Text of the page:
Pulmonary fibrosis has no cure. It's caused by scarring that seems to feed on itself, with the tougher, less elastic tissue replacing the ever moving and stretching lung, making it increasingly difficult for patients to breathe. Researchers debate whether the lung tissue is directly damaged, or whether immune cells initiate the scarring process -- an important distinction when trying to find new ways to battle the disease. Now research shows that both processes may be important, and suggest a new direction for developing novel therapies. The work will publish online November 20th in the American Journal of Respiratory Cell and Molecular Biology.
"By changing our focus, not just to lung cells or immune cells, but to how these cells might be communicating, we may find new opportunities for treating pulmonary fibrosis," says Ross Summer, M.D., Associate Professor of in the department of Pulmonary and Critical Care Medicine at Thomas Jefferson University, who studies the disease and regularly treats patient with this illness.
"In the advanced stages of the disease, there's not a lot we can do for patients," says Dr. Summer. Some existing therapies alleviate symptoms, but none reverse or stop disease progression. Many patients live only three to five years after diagnosis, according to the American Lung Association and the only effective treatment is lung transplant. The team led by Dr. Summer and first author Freddy Romero, Ph.D., looked at a mouse model of lung fibrosis initiated by a chemical known to cause the disease. Researchers noticed that lipids (AKA fat), accumulated within the airspaces of the lung where oxygen is absorbed. Although lipids are normally secreted there to help keep the cells lining the lungs lubricated and properly inflated, these were excessive levels of fat.
The researchers showed that in response to stress, the cells producing the lubricant dump their lipid stores into the lungs and fail to mop up the excess. The excess lipids react with oxygen to create a form of fat that acts as an inflammatory signal; in some ways this response is similar to the events that initiate atherosclerosis, or plaque formation in blood vessels. In the lungs, Dr. Summer's laboratory showed that immune cells called macrophages, which normally survey the lung for debris, infection, or dying cells begin gobbling up the excess fat in the lungs. Loaded with this oxidized fat, the macrophages turned on a program that acts to help heal the wounded tissue, but as a consequence to this adaptive response leads to the development of fibrotic lung disease.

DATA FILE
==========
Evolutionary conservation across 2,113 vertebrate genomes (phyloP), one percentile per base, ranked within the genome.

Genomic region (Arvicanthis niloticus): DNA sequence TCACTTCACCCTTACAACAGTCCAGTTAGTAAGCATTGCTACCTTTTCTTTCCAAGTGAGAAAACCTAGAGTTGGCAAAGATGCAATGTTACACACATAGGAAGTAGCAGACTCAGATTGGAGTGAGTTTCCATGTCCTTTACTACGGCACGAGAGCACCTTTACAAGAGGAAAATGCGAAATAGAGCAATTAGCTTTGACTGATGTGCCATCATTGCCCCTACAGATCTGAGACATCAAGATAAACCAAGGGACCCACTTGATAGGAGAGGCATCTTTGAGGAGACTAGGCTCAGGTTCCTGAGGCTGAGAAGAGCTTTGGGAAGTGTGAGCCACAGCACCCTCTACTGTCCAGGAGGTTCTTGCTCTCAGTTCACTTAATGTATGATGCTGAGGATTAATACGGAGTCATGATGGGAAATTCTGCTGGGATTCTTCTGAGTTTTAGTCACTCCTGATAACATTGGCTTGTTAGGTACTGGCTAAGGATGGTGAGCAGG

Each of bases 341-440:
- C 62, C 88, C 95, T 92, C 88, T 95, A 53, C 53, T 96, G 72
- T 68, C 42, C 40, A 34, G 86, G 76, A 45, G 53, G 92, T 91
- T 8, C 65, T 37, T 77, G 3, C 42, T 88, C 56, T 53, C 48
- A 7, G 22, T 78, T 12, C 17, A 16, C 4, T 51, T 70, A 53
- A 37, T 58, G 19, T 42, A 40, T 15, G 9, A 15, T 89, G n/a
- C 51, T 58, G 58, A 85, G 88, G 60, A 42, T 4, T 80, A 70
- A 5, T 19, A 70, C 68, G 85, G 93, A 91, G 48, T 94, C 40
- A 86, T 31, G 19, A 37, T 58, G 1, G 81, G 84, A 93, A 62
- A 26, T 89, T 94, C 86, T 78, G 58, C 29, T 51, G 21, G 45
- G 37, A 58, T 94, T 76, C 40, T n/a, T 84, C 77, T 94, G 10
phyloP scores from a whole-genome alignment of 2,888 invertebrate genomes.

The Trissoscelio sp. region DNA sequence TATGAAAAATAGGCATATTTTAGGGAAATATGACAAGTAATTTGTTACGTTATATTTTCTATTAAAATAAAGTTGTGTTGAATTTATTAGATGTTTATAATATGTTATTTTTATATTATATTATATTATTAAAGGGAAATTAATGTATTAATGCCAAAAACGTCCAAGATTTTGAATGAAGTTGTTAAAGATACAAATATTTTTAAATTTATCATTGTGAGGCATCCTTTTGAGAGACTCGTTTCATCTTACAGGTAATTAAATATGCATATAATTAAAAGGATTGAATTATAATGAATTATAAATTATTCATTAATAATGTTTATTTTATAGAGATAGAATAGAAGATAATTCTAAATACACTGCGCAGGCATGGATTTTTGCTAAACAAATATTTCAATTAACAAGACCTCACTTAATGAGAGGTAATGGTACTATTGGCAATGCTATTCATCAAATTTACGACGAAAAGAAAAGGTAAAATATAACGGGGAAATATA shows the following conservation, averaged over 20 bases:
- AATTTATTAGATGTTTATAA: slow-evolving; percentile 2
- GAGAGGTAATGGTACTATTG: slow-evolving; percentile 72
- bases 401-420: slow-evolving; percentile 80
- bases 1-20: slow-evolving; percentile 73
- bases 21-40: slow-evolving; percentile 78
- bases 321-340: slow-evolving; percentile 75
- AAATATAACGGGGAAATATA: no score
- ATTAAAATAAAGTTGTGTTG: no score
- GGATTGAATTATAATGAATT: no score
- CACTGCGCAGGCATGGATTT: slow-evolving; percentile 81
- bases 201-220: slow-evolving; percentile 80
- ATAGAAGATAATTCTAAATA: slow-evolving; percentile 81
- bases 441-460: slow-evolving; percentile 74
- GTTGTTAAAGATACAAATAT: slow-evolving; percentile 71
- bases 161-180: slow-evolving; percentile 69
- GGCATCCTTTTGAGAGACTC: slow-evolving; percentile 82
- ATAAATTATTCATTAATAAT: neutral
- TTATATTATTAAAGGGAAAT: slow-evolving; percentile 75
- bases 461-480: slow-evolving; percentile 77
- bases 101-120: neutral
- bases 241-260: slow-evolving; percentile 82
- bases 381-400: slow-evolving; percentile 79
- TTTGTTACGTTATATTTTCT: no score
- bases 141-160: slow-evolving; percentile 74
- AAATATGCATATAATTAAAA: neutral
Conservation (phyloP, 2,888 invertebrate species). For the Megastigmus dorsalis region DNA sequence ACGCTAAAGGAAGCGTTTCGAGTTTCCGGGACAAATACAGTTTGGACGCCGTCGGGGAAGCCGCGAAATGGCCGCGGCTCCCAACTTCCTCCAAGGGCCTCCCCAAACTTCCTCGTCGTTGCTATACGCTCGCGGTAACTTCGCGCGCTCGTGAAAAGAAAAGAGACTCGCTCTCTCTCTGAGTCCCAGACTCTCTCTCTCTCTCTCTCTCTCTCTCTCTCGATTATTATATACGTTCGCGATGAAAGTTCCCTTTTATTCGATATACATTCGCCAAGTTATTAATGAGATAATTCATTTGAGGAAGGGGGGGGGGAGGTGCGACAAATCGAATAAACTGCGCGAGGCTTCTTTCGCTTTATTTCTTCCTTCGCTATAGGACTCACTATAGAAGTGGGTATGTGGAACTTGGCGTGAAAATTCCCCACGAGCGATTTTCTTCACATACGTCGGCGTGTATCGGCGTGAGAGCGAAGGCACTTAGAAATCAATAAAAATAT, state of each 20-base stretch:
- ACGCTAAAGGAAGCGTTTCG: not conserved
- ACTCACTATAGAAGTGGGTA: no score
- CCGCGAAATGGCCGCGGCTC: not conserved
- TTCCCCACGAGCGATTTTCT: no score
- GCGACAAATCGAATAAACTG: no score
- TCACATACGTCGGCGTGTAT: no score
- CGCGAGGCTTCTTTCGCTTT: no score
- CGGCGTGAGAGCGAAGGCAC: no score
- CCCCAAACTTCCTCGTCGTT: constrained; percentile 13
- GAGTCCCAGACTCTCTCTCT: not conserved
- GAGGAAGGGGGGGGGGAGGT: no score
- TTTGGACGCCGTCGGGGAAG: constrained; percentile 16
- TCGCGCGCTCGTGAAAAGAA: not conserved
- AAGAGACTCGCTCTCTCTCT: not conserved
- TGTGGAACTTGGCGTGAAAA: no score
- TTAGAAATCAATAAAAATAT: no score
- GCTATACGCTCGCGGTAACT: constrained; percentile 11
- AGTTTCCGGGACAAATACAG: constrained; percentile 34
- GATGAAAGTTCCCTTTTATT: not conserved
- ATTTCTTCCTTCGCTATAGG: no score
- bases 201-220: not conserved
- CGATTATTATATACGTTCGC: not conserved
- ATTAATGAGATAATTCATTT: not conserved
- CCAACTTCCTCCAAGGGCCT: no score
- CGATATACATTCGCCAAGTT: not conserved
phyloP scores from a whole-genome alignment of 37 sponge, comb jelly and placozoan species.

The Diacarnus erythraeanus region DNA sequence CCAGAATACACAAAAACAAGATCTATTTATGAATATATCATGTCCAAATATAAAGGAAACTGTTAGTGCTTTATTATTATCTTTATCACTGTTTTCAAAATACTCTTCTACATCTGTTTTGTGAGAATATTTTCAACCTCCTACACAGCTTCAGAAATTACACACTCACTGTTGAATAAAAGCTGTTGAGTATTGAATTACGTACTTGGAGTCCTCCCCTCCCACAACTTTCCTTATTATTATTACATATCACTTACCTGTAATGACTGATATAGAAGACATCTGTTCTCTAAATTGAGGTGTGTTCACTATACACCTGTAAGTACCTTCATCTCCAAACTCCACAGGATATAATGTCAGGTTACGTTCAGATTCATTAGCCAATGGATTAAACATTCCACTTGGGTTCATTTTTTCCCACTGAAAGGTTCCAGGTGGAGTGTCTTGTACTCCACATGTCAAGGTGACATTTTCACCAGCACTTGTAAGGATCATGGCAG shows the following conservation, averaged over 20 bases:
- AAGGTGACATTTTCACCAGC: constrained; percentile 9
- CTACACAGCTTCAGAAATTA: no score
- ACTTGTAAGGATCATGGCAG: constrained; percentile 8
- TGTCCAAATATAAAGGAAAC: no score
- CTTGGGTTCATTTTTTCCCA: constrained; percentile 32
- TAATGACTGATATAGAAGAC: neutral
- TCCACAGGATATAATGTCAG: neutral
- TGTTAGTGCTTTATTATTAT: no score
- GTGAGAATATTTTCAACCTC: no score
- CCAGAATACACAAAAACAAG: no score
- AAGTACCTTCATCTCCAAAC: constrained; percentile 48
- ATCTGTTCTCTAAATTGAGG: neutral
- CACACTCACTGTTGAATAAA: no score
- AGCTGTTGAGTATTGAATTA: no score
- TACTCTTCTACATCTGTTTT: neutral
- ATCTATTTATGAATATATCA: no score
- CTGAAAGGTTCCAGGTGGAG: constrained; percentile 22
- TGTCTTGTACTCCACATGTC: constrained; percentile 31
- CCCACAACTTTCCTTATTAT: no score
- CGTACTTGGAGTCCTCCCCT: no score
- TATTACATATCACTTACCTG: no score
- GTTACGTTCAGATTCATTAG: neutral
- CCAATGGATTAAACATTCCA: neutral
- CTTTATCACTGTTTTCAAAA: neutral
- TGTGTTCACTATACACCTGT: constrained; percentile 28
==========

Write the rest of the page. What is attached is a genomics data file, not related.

"Both the initial damage to the cells lining the airway of the lung and the inflammation are important," says Dr. Romero, "but the thing that drives the damage is the unregulated excess lipids in the distal airspaces." When the researchers put oxidized lipids into the lungs of mice that had not been exposed to any lung-damaging chemicals, the mice also developed fibrosis, showing that the oxidized fat alone was enough to cause the disease.
"These results show, for the first time, that a break-down of normal lipid handling may be behind this lung disease," says Dr. Summer "If we prove that the same process holds true in humans, it suggests that we could prevent or mitigate the disease by simply clearing out the excess oxidized lipids from lungs."
To this end, the researchers tested whether treating mice with an agent called GM-CSF that reduces lipid secretion and facilitates lipid removal in the lungs, could minimize lung fibrosis. Indeed, this agent reduced the scarring in the lungs by over 50 percent based on the levels of lung collagen, a marker of newly forming scar tissue. In addition, the researchers examined human cells in the lab and saw that oxidized fat also promoted a fibrotic response.
Future work will focus on exploring whether the same results hold true in humans.
Cite This Page: